Preparations are under way for this year's Land Rover Horse of the Year, despite a soggy start predicted.

MetService meteorologist Andy Best said it would be an improving trend this week, with conditions looking up from Wednesday onwards.

"There will be a burst of quite nasty weather coming [today] and then clearing up [tomorrow], so there is an improving trend for the beginning and middle of the week."

Event manager Dave Mee said it was "looking really good" ahead of tomorrow's start.


The campsites are already filling up and more than 1000 horses are already on site at the Hawke's Bay A&P showgrounds.

"Despite the rain, it is absolutely amazing, so the ground probably couldn't be in any better condition and there are no real wet patches or anything.

"The forecast actually only looks like rain [today] and then the rest of the week is pretty good so it is only really downpours that would upset us a bit but we have got a whole lot of contingency back-up plans."

No vehicles went on the grounds on Saturday to ensure the condition of the turf was protected and kept in top condition.

A strong wind watch is in place for the region, from Hastings northwards and is valid from 1pm today until 12pm tomorrow.

Distanced gale-force southeasterlies developing this afternoon may increase to severe gale-force strength in exposed places then turn southerly this evening before gradually easing.

Similarly, a heavy rain watch has been issued from 12pm today to 1am tomorrow.

"The rain is expected to develop late Monday morning with some heavy falls then ease Monday evening. Rainfall accumulation may reach short duration warning amounts that's 60mm in 9 hours so there is no actual warning there is watches for the area.


"Tuesday is an improving day. This low which is causing all these problems is heading out to the southeast quite quickly," Mr Best said.

Thursday is looking fine with high cloud and northwesterlies and on Friday cloud will gradually clear.

Horse of the Year board chairwoman Cynthia Bowers agreed with Mr Mee, stating that the wet weather last week was "in some ways helpful because it softens the ground".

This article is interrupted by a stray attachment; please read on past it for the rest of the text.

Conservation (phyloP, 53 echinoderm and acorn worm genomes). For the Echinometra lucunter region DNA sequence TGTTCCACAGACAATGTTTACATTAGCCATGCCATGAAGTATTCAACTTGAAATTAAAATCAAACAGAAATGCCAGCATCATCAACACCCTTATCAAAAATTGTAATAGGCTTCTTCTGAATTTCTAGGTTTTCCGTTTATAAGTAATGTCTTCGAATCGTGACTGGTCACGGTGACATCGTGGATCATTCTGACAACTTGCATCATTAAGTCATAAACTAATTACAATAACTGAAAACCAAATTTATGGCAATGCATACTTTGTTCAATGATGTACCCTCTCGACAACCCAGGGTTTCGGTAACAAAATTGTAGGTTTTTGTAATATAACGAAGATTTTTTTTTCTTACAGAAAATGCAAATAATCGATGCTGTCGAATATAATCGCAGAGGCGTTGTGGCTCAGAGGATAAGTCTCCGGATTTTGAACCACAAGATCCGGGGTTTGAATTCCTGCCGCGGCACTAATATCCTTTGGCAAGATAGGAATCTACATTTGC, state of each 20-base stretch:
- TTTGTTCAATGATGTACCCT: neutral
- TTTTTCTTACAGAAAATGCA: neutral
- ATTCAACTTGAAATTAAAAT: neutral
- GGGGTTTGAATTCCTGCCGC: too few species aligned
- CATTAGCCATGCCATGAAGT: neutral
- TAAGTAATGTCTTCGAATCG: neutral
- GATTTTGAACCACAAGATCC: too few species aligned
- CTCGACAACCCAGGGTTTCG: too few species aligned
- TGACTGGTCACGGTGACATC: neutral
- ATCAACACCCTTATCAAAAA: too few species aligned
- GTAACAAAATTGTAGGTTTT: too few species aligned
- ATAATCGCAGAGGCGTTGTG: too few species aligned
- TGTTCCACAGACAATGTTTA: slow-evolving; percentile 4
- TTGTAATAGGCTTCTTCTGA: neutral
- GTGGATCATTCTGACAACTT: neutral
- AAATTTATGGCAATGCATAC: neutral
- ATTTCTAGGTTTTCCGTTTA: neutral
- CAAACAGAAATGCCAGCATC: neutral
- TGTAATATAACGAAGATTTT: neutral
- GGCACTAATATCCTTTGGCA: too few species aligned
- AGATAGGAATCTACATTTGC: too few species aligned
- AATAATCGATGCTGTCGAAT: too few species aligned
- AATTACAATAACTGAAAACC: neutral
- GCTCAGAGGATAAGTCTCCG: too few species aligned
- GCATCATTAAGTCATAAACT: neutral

She said normally in the lead-up to the show they irrigated all of the arenas to make sure the ground was not too hard, but this year's rain meant they had not needed to.

"We are watching the weather forecast closely though for [today] and [tomorrow]. I don't think it is going to be too much of a problem for us. We will be keeping our fingers crossed for later in the week that we don't get anymore."

"I think it is shaping up to be hopefully our best show yet so absolutely, fingers crossed for the weather. We can't manage it but we can sort of do our best to mitigate the affects of it."

Mr Best said the Cyclone Hola was expected to transition into an ordinary low last night and this morning.

"By the time it reaches the northeastern parts of New Zealand it seems to remain offshore of the country but its effects will be felt on the land, so the actual low itself is slightly north of the country and then it moves rapidly southeast and away during the course of [tomorrow]."

A Napier Port spokeswoman said the Sun Princess, which was meant to dock at Napier Port made the call to go up the west coast rather than the east coast because of the oncoming weather.

The Noordam Cruise Ship, which was in Tauranga, was supposed to be going to Auckland but decided to come back to Napier yesterday.

"Everything is trying to avoid Auckland because the weather is hitting there first and it is going to go direct to Sydney from here."

Mr Mee said they were expecting a ton of people to come through this week and looking forward to a good show.

"It is probably the best show we have got in terms of the line-up of competitors.